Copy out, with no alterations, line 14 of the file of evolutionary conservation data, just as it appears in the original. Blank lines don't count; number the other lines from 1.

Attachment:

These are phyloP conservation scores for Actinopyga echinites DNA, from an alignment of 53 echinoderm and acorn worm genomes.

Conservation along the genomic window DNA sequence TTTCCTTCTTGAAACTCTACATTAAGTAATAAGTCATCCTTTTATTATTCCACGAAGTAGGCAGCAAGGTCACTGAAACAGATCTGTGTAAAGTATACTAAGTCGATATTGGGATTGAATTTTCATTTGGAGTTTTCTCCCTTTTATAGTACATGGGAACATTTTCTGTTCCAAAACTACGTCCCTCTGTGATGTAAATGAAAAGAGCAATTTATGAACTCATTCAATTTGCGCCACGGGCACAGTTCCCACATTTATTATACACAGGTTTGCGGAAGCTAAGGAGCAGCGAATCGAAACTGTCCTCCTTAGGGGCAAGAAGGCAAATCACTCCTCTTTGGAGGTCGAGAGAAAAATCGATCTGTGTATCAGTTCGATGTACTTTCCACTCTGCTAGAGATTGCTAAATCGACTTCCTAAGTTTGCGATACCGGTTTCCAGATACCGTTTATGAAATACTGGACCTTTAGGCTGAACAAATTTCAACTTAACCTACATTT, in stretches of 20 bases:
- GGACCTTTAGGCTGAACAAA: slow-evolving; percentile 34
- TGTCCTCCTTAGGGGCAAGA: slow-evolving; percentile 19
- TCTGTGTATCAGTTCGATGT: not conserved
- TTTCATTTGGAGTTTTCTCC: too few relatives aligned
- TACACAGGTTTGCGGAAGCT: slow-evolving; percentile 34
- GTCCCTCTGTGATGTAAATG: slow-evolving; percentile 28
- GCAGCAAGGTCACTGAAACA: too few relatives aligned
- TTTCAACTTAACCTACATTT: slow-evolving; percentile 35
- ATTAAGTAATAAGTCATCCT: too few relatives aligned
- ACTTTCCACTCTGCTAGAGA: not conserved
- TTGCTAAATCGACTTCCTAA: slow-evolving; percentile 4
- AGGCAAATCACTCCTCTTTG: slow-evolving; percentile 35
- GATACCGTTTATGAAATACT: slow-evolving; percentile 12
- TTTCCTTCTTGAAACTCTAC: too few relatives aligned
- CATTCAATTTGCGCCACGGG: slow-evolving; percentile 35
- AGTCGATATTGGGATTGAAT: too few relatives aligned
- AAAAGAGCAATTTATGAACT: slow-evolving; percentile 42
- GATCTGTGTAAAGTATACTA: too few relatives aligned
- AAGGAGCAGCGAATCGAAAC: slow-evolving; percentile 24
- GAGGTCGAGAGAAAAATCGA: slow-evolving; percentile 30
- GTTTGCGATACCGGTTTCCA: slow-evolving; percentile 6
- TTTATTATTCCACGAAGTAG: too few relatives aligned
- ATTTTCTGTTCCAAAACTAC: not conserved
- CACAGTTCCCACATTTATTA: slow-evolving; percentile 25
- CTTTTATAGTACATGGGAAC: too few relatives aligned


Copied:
- AGGCAAATCACTCCTCTTTG: slow-evolving; percentile 35